There’s not much leverage these days. Rather, there’s anger among workers who feel that the ANC elite has abandoned them and that the government has not delivered on promises to create jobs. The official unemployment rate is 25%, but it’s more than 40% if those who have given up looking are included.
A miner at Grootvlei mine, Headman Capu, 40, arrived in Johannesburg looking for work in 1989, doing odd jobs until he was employed in the mine 10 years ago.
“I like Malema because he’s the one who is talking about taking the mines under the government. I want that to happen in mines like Aurora because I’m on contract. I’m not a permanent worker. We don’t get benefits. We don’t have medical aid. I’ve got no pension.
“We want the mine to belong to the government because the government will pay pensions.”
Capu is disillusioned
‘The time when you need capital is precisely the time when the government does not have it because there’s a downturn.’
— Gavin Keeton,
economics analyst at Rhodes University
about Black Economic Empowerment, the policy the ANC adopted when it came to power in 1994. It’s supposed to shift the economy out of white hands, giving blacks equity and positions in management. He’s also angry that he can’t feed his family or find another job.
“They promised us jobs, but we lost jobs. In so many mines, they retrenched people.”
But the very problem that caused the mine’s failure and the retrenchments in the industry — the global economic crisis — would also make it difficult for the state to operate mines, analysts say.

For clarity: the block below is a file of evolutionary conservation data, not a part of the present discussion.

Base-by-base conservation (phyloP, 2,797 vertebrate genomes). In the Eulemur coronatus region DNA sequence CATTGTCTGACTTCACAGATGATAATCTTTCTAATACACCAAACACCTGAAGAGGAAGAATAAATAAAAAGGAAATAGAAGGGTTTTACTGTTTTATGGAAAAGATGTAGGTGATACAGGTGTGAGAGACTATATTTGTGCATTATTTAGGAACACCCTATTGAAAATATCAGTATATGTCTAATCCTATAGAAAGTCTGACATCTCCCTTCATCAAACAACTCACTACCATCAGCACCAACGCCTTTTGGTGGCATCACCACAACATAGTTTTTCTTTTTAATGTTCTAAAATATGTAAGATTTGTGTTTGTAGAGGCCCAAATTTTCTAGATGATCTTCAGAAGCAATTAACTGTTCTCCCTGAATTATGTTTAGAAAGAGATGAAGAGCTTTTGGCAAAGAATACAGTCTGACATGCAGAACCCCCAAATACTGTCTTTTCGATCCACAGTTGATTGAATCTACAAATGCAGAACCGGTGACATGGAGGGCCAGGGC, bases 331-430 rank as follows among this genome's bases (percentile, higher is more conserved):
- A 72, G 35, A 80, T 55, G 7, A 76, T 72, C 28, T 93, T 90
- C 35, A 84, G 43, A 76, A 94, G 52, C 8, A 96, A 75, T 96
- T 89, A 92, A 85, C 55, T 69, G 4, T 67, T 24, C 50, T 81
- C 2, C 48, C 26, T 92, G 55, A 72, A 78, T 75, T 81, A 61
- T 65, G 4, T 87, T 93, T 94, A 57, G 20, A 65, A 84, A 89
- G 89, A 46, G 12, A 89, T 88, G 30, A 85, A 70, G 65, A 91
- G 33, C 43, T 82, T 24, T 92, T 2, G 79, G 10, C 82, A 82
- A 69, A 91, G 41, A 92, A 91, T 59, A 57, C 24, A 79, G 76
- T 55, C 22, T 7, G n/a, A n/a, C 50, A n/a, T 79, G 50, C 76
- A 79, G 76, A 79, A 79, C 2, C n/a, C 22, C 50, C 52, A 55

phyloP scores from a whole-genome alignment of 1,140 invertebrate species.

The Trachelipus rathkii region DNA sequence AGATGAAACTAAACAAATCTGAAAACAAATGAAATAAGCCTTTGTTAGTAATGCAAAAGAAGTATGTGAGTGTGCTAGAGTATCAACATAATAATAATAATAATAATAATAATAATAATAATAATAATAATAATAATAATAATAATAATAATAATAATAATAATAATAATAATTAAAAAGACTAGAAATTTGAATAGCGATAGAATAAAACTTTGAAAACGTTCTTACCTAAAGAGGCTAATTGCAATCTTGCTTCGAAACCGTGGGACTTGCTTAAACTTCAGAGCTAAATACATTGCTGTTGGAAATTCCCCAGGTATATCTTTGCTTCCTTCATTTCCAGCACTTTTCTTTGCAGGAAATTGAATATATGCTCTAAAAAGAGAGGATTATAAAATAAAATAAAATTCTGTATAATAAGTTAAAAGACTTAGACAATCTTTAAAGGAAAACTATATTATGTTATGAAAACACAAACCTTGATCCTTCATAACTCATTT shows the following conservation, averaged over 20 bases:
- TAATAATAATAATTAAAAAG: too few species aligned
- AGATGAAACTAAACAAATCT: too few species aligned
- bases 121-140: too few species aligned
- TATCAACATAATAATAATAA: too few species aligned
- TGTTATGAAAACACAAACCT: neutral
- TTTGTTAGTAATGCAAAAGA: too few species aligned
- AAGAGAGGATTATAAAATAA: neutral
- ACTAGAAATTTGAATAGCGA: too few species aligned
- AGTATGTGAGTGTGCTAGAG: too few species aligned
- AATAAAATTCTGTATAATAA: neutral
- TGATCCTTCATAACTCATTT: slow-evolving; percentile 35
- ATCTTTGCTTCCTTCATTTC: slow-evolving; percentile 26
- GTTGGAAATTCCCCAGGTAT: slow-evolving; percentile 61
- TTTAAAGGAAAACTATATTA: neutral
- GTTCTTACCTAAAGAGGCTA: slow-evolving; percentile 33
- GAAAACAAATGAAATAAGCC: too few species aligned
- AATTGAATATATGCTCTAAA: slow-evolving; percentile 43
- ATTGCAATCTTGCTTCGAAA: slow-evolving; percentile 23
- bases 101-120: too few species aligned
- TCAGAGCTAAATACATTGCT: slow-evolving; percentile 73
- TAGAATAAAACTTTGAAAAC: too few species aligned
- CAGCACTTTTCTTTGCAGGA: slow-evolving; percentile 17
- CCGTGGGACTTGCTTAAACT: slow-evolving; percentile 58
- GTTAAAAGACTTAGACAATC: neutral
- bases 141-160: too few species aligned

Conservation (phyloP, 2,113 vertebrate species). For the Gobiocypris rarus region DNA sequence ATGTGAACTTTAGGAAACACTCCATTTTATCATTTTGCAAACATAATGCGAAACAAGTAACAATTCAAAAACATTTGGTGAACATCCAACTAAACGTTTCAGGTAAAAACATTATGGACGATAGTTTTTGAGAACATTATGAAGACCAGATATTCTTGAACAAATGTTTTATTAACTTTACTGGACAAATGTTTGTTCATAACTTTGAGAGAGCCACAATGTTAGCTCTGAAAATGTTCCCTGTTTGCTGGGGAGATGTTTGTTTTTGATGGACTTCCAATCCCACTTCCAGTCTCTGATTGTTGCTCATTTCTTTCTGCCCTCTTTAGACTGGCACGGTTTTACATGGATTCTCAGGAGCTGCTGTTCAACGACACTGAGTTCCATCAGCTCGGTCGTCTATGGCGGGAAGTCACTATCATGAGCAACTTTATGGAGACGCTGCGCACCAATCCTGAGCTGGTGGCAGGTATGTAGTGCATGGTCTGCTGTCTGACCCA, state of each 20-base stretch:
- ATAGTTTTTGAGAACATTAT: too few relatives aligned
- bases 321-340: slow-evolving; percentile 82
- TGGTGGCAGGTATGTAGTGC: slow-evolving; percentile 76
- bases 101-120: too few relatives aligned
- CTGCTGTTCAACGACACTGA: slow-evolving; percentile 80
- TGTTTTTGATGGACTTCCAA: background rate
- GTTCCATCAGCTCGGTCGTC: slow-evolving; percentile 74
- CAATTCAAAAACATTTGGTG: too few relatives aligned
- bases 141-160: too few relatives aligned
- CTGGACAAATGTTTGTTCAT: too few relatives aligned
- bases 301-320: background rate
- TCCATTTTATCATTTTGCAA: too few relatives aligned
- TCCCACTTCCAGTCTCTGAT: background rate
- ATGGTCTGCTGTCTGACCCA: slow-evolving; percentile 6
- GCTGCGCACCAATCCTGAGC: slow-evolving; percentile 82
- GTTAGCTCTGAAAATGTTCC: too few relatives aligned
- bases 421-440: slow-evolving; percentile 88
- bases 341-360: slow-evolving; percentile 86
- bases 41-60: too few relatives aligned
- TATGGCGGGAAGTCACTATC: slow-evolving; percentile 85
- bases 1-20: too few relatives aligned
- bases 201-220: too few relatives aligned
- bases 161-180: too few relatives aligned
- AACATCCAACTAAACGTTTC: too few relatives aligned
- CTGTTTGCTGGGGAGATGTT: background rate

Gavin Keeton, an economics analyst at Rhodes University, said the government would have to borrow at least $120 million to buy South Africa’s mines.
“There’s a financial problem and that’s that the mining industry is a cyclical industry and when there’s a downturn, mining companies turn to their shareholders for capital,” Keeton said.
“The problem is that the time when you need capital is precisely the time when the government does not have it because there’s a downturn. That’s one reason state mining companies have not been successful in other countries.”
The congress of trade unions is pushing for land seizures, price regulation, export and import taxes and a tax to cap the earnings of the richest 10%.
“We do want a state that can play a more direct role in all the areas we think are strategic on the economy,” Zwelinzima Vavi, head of the congress of unions, said at a recent news conference, brushing off concerns that nationalization would scare off investors.
“If everything we do had to be approved by investors then we would be stuck in the current situation for 100 years or more,” Vavi said.
The trade unions congress is part of the governing alliance with the ANC and Communist Party and has grown increasingly frustrated with the government’s refusal to take its views into account.
At the ANC’s policy conference last week in Durban, Zuma managed to postpone the nationalization debate until 2012, when the main conference on policy and leadership elections are to be held. But analysts said this will only drag out the uncertainty.
“The ANC have been unable to manage all the different factions. There’s no cohesion, no discipline,” Gumede said.
“In the run-up to 2012, the Youth League is going to say they won’t support anyone for the leadership unless they agree to nationalization. The battle of rhetoric around nationalization is going to continue until 2012, and it will create more uncertainty.”